Figure 12.1 – Power BI Desktop DAX calculations

Note that not all constructions of formulas will be the same, as some formulas do not contain certain elements, such as functions.

The following table explains each part of the DAX syntax:

Table 12.3 – A breakdown of DAX formula syntax

Note

If you do not enter the correct syntax, a syntax error will be returned in the column.

In the preceding table, we looked at the DAX syntax and how to construct a DAX formula. Let's see where we formulate DAX syntax in the next topic.

Constructing DAX formulas in Excel

To create a DAX formula in Excel, you use the Power Pivot window. The following explanation assumes you know how to add Excel data to Power Pivot. This was explained in Chapter 2, Power Pivot Basics, Inadequacies, and Data Management. There are two ways to go about it:

  • Click on the Power Pivot formula bar and start constructing the formula, as follows:

Figure 12.2 – The Power Pivot DAX formula construction

  • Use the Design tab in the Power Pivot ribbon to access the fx (Insert Function) icon to select a function to use within the formula.

We learned where to type a DAX formula in Excel in this section. The next section will address how formula help is available when constructing a DAX formula.

Using IntelliSense

IntelliSense provides the user with a list of functions or parameters to help when constructing a DAX formula. This is the same as when we enter a function in Excel. The help tool is available to give us tips and offer help with functions by indicating what we need to make the formula work. This is the same for DAX formulas. By entering characters such as parentheses, quotes, or square or curly brackets, IntelliSense automatically creates the closing element for these characters.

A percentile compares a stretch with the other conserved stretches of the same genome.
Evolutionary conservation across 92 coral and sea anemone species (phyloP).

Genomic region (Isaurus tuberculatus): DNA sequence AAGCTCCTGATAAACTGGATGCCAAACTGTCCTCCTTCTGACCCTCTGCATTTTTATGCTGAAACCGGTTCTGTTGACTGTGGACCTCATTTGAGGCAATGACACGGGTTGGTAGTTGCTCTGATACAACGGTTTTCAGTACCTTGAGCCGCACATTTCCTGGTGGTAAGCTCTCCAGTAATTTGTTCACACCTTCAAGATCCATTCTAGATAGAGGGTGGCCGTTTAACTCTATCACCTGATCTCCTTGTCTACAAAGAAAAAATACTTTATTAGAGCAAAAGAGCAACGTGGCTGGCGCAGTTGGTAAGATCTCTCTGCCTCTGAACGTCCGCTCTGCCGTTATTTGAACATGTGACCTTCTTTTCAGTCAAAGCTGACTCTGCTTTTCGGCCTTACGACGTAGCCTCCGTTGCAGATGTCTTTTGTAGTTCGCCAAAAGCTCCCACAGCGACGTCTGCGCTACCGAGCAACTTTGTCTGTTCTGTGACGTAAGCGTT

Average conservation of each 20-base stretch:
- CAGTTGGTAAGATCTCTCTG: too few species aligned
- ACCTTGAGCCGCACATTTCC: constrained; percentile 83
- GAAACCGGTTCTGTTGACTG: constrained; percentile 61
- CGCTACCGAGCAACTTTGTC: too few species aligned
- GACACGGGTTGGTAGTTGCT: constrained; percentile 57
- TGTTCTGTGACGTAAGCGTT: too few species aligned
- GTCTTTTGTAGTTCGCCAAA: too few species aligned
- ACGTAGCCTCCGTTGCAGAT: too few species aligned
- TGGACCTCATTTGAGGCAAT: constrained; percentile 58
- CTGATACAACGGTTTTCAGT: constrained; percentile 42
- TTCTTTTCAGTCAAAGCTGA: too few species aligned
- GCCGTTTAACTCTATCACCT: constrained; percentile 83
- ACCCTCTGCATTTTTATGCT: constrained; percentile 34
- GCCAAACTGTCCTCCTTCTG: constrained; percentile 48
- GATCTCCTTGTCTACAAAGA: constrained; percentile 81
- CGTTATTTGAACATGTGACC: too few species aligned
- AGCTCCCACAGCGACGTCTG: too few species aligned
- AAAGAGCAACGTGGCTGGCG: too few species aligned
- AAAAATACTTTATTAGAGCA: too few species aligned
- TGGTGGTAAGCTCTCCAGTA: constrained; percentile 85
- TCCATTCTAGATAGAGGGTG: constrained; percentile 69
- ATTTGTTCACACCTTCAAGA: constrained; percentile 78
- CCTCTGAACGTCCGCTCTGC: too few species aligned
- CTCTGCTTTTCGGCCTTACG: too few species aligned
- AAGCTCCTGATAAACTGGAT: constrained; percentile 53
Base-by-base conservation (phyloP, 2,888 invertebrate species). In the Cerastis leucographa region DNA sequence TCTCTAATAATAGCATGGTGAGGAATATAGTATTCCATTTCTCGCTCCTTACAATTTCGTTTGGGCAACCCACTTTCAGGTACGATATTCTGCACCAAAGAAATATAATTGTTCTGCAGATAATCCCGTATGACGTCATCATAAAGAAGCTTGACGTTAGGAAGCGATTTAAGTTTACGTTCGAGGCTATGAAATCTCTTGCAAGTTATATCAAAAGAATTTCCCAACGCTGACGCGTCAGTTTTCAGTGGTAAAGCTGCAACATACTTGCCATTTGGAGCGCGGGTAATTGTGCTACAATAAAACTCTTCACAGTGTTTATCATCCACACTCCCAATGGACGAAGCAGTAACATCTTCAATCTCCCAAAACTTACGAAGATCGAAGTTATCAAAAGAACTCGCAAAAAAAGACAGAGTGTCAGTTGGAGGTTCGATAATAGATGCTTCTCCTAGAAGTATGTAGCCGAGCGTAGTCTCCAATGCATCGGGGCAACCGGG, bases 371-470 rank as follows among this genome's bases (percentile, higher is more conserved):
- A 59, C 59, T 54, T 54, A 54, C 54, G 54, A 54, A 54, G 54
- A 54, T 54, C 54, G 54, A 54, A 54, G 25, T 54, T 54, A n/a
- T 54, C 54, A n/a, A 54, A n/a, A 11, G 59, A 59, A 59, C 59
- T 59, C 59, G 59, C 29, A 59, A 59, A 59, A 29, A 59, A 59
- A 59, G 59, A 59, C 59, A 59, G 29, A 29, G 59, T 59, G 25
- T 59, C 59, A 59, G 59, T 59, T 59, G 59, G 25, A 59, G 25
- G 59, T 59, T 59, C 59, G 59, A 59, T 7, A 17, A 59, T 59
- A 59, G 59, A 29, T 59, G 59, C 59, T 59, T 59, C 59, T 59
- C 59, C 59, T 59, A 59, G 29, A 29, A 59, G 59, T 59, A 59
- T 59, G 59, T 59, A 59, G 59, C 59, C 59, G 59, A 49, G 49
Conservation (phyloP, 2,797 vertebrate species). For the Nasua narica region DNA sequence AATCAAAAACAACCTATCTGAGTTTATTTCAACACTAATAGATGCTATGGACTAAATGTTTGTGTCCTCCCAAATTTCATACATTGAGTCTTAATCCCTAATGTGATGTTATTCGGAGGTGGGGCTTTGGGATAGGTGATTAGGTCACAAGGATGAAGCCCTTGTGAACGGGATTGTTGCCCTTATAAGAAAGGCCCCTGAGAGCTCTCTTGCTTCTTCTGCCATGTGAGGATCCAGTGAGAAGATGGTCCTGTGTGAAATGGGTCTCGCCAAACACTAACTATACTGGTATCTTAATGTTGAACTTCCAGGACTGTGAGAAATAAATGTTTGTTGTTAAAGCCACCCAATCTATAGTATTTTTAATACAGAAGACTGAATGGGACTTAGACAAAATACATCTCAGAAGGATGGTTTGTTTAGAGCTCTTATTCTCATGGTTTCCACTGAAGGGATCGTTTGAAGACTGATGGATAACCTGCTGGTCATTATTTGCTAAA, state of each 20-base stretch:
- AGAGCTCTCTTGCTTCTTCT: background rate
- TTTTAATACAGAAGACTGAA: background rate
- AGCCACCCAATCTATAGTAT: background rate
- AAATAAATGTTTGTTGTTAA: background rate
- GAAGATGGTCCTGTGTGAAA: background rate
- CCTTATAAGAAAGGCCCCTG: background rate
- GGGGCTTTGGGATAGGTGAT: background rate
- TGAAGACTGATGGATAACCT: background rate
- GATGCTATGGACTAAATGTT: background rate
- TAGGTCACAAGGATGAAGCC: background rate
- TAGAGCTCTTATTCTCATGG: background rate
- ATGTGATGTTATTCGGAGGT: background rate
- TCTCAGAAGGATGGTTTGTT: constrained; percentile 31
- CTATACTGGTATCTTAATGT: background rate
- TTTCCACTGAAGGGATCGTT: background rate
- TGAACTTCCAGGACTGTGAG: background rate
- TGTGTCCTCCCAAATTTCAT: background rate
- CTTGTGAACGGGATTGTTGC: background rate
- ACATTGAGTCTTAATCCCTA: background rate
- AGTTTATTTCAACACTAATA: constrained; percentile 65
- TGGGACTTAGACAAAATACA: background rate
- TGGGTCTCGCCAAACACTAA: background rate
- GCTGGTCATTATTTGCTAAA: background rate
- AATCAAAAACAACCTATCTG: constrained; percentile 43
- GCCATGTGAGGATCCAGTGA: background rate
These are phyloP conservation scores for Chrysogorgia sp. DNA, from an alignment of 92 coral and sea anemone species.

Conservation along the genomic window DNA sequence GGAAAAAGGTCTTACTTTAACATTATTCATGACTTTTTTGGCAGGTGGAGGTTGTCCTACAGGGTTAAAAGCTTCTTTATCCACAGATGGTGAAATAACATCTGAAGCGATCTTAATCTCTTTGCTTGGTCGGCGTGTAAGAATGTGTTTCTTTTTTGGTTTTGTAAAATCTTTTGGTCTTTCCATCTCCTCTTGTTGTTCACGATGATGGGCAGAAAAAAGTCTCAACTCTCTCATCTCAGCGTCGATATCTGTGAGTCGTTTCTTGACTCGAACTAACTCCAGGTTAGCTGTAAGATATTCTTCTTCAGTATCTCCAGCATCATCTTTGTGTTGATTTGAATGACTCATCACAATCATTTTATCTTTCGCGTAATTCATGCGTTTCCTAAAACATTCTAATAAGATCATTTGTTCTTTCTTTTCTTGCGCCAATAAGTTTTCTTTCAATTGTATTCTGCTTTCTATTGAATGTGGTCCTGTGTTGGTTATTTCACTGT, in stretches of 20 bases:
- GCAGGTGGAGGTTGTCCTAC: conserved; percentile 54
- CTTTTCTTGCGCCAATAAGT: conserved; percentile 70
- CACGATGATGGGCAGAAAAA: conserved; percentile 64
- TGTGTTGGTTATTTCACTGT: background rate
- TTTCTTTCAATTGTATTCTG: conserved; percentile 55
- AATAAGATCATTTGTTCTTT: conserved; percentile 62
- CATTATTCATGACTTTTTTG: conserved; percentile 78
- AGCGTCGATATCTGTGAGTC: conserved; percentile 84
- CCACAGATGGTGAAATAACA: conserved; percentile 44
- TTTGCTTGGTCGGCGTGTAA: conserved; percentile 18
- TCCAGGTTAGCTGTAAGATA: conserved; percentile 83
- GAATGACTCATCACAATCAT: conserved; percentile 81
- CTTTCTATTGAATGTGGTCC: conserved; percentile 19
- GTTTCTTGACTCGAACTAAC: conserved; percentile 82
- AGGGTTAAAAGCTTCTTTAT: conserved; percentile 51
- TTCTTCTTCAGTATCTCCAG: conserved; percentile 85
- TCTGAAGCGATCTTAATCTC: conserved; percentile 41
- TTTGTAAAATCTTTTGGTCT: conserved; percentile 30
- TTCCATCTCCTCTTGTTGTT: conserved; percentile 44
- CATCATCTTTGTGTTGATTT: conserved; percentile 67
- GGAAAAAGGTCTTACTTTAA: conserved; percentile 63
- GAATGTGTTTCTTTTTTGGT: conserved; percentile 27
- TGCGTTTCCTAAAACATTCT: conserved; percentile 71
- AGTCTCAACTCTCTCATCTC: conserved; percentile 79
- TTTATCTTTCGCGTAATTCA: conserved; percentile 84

IntelliSense also offers different types of elements to choose from by providing a drop-down list of elements. To the left of these elements, you will see an icon. The cube, triangle, square, and circle icons depict different things. The cube signals all the native M functions and the triangle, circle, and square are for all the variables, steps, parameters, constants, query names, and so on.

IntelliSense also highlights keywords and offers parameter hints; help is available at your fingertips:

Figure 12.3 – A DAX IntelliSense example using the formula bar in Power Pivot

Here is an example of IntelliSense in Power Query using M, showing the cube element to help with code construction:

Figure 12.4 – An M code IntelliSense example using the Advanced Editor window in Power Query

Now that you understand DAX syntax and construction and know how IntelliSense can support formula construction, we will introduce you to DAX formula types.

Creating a DAX formula

There are a number of formulas that you would create in Power BI using DAX. These are all visible on the Power BI ribbon under the Calculations group—namely, New measure, Quick measure, New column, and New table, as shown:

Figure 12.5 – The Calculations group under the Home tab in Power BI Desktop to access the DAX features

Here is an explanation of the three main types of DAX formulas. The following calculations described are accessible via the Calculations group under the Home tab. Here, you will see New measure, Quick measure, New column, and New table:

  • Calculated columns: These are used to perform calculations on rows automatically by adding a column or columns from different tables.
  • Quick measures: These are built-in measure templates, which are already constructed for you and can be added without prior knowledge of coding.
  • Calculated measures: These do not take up any physical memory and the results are more dynamic due to their adaptability. This type of calculation always requires an aggregator (function).
  • Calculated tables: With this formula, you can create new tables and data.

Now that you have an overview of the different types of DAX calculations available, we will look at some of them in detail.

Understanding the DAX formula and storage engine

DAX has a formula engine and a storage engine, which are responsible for running DAX queries within Power BI. In the following table, we have outlined the responsibility of each engine and a summary of the main advantages and disadvantages of each:

Now that you have an understanding of what tasks the storage and formula engine perform in DAX, let's discuss some examples in the following sections.

Creating a calculated column

In this section, we will create a calculated column in Power BI Desktop to slice or filter a value or calculation on every row in a table. Let's run through the logic of what creating a calculated column means.